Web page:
Volume 12 Number 4, 1999, Page 243
Conquering Diabetes: A Report From the Diabetes Research Working Group
Stephen H. Smith
The Congressionally established Diabetes Research Working Group (DRWG), for the first time in recent memory, has created a strategic plan for scientific advancement in the quest for improving diabetes care and curing this serious disease. The group made its recommendations in a February 25, 1999, report titled "Conquering Diabetes." That report confirms what we have always known: funding for diabetes research is shockingly deficient relative to the impact of the disease in our society.
In response to repeated pleas for additional funding from American Diabetes Association diabetes advocates, Congress ordered the National Institutes of Health to create the DRWG to identify diabetes-related scientific opportunities and their associated costs. Dr. Ronald Kahn, of the Joslin Diabetes Center at Harvard Medical School, chaired the group, which included 16 members representing the scientific community, plus numerous consulting scientists and staff members of both the American Diabetes Association (ADA) and the Juvenile Diabetes Foundation (JDF). The group met throughout 1998.
The DRWG has provided the impetus and justification necessary for significant funding increases for diabetes research now and into the future.
The assembled scientists identified five areas offering extraordinary opportunities for making significant progress toward understanding, more effectively treating, and ultimately preventing and curing diabetes. These include 1) genetics of diabetes, 2) autoimmunity and the beta cell, 3) cell signaling and regulation, 4) obesity, and 5) clinical research and trials. The report also included two additional components necessary to make significant inroads against diabetes, including 1) special needs for special problems, and 2) resources and infrastructure needs. Opportunities for advancement in each category were inventoried in a plan for the future.
Having identified the necessary fields of scientific inquiry, the report also depicted the dismal funding level now and listed the funding amounts necessary to accomplish these scientific objectives over a 5-year strategic plan period. Given the magnitude and economic consequences of diabetes in the United States, the report noted that current diabetes spending amounts to about 3 cents of every NIH dollar, and relative to the entire NIH budget, the proportion devoted to diabetes research has decreased by more than 30% since 1981. This has occurred while the death rate from diabetes has increased by 30%. The disease has reached epidemic proportions (16,000 million people) and has become the sixth leading cause of death. According to the DRWG report, diabetes now costs the nation more than $105 billion annually, and NIH funding represents only about $30 per person affected by the disease per year.
To accomplish the goals outlined by the DRWG, the report recommended progressive increases over the current funding level of $443 million. Based on projected costs, funding for fiscal year 2000 should be $827.3 million, and that figure should increase annually to reach $1.608 billion in 2004.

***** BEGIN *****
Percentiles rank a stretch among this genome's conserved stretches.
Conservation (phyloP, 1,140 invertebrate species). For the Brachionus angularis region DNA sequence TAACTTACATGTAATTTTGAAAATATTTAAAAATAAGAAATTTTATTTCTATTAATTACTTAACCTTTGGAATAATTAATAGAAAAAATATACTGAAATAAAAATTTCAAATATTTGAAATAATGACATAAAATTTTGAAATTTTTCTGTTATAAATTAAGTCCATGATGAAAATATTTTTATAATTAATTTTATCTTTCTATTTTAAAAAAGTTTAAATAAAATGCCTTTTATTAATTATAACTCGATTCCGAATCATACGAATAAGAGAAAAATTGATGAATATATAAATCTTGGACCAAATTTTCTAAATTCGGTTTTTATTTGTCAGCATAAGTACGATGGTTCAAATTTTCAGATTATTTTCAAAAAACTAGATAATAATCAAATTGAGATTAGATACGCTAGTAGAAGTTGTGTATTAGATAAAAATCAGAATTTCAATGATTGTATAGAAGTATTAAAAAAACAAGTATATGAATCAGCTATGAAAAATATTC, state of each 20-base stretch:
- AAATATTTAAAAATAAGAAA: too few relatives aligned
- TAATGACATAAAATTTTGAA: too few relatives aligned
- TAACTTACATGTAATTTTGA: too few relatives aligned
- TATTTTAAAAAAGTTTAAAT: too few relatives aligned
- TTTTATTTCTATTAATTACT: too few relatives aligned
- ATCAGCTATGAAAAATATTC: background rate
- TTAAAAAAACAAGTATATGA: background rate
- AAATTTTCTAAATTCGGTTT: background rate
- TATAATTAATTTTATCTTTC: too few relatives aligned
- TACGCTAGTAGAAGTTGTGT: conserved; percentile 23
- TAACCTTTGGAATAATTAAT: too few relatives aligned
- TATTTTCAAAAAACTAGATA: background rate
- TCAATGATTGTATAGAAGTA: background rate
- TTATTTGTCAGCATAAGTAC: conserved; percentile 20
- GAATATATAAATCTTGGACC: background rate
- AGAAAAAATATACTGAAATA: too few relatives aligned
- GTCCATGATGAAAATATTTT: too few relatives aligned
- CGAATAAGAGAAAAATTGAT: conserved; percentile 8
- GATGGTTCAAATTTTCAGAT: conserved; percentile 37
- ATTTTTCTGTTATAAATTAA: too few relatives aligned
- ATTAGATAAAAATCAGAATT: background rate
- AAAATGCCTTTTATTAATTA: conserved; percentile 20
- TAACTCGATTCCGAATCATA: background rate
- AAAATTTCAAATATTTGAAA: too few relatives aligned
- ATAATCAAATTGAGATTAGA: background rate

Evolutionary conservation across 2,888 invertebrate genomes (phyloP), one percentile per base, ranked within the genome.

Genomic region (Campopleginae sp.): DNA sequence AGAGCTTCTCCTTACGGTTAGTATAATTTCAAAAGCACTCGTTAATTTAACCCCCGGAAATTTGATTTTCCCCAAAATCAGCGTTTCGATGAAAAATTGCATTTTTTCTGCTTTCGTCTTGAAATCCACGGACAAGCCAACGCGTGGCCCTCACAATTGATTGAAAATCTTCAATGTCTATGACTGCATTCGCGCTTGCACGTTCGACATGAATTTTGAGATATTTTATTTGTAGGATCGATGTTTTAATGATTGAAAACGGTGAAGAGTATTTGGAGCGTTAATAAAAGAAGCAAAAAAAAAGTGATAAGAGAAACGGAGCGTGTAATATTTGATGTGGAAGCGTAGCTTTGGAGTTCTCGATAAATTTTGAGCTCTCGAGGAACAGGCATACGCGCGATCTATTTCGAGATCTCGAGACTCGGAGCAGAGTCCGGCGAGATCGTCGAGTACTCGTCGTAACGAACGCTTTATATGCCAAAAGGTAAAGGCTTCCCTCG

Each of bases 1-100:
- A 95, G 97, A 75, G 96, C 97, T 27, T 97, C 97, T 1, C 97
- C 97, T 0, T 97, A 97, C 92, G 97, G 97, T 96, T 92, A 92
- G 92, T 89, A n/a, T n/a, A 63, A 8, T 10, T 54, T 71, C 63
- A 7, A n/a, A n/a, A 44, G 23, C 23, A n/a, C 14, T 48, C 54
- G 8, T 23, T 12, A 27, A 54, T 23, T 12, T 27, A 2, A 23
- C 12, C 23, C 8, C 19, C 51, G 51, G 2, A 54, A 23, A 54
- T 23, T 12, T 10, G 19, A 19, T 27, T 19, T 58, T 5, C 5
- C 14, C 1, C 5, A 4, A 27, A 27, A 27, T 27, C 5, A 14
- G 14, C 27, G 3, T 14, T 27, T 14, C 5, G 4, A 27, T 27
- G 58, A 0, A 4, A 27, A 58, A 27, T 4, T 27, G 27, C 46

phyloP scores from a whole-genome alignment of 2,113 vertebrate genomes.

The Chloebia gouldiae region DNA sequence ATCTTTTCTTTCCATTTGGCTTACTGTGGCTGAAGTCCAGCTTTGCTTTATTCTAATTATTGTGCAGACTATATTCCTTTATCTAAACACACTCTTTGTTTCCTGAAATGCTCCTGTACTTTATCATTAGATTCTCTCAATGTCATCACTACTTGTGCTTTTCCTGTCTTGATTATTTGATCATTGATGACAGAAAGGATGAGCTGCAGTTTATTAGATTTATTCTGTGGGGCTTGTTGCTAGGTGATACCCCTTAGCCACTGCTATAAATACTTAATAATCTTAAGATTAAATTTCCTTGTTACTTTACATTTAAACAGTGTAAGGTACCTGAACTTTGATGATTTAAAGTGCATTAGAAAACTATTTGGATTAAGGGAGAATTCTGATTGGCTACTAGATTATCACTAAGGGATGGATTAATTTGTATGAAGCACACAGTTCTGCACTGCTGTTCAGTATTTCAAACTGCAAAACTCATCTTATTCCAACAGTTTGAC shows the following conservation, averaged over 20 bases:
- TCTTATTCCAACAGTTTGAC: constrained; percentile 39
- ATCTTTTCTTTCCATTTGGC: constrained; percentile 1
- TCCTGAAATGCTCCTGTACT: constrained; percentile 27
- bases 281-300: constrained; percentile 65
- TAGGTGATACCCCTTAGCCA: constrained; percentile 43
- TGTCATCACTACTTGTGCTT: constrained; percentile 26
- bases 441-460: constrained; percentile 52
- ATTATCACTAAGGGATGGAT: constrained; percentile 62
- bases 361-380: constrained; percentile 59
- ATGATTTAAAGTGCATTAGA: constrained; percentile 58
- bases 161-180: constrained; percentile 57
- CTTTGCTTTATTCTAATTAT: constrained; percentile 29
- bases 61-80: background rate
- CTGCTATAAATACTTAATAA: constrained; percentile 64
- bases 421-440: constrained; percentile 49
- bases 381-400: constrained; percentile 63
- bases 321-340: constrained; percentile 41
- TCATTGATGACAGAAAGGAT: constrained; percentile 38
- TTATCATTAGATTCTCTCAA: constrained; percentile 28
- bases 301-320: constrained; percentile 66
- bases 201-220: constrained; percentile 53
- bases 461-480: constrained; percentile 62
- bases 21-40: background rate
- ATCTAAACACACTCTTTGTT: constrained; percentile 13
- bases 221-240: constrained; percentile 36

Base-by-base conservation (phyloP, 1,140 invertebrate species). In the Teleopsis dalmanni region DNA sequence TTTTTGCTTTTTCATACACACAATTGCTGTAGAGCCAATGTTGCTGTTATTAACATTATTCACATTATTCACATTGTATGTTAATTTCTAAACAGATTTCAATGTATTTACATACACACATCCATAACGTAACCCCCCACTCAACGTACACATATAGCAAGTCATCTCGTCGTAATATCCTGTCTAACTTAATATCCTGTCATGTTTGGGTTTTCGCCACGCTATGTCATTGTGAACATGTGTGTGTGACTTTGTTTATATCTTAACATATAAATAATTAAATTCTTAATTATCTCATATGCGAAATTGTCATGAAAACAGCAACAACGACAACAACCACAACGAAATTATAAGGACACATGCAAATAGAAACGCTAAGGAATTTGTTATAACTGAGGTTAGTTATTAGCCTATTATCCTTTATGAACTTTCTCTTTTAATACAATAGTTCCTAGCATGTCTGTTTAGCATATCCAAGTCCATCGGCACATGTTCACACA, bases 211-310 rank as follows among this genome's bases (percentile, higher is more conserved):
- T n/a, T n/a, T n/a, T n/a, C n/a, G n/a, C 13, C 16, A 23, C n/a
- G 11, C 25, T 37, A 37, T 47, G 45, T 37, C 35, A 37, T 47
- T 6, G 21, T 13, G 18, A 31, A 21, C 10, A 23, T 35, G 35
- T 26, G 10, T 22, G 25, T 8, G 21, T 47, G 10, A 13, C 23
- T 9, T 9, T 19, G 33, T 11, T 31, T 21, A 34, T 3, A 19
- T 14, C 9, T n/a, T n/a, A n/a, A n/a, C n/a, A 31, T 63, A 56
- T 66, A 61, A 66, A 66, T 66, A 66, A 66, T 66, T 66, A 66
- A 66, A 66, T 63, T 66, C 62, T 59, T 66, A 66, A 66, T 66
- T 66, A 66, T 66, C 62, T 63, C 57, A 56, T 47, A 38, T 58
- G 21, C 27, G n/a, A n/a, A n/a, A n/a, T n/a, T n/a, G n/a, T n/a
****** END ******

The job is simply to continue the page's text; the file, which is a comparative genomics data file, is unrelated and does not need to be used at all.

The DRWG report is now gaining the attention of key lawmakers and members of the diabetes community throughout the country. For the first time in recent memory, ADA and JDF worked together on planning the dissemination of the report. Attending the formal release of the report at the National Press Club in Washington, D.C., were House of Representatives Congressional Diabetes Caucus co-chairs George Nethercutt, Jr. (R-Wash.) and Diana Deggette (D-Colo.), members of the DRWG, NIH officials including Director Dr. Harold Varmus, representatives of support groups, and members of the media.
The Congressional Diabetes Caucus has now grown to more than 260 members, all of whom have been briefed about the report findings. The Senate is now organizing its own diabetes caucus.
"Dear Colleague" letters have been circulated by various members of Congress urging support for the funding recommendations included in the DRWG report. These letters have garnered record numbers of signatures.
Miss America 1999 Nicole Johnson has taken center stage on Capitol Hill, along with diabetes advocates calling for full funding and implementation of the recommendations in the report.
Congressman John Porter (R-Ill.), who chairs the key subcommittee that handles NIH funding, granted a special briefing for the report and has since heard from diabetes advocates on numerous other occasions.
Senator Arlen Specter (R-Pa.), who chairs the Senate subcommittee with funding jurisdiction, also held hearings on budget allocations for NIH, during which I testified on behalf of the ADA in support of the DRWG.
ADA has made the DRWG report the centerpiece of its advocacy efforts and has mobilized grassroots supporters to churn out letters, make calls, and pay visits to members of Congress in support of its recommendations.
These are just some of the joint efforts underway, and the momentum is growing. To learn more about the DRWG report and how you can help, visit the ADA's advocacy website at www.diabetes.org/advocacy.
Stephen H. Smith is vice chair of the board of the American Diabetes Association and served as chair of the Association's Government Relations Committee from 1997-1999. He is president of Capitol Strategies, Inc., in Irmo, S.C.
Copyright © 1999 American Diabetes Association
Last updated: 12/99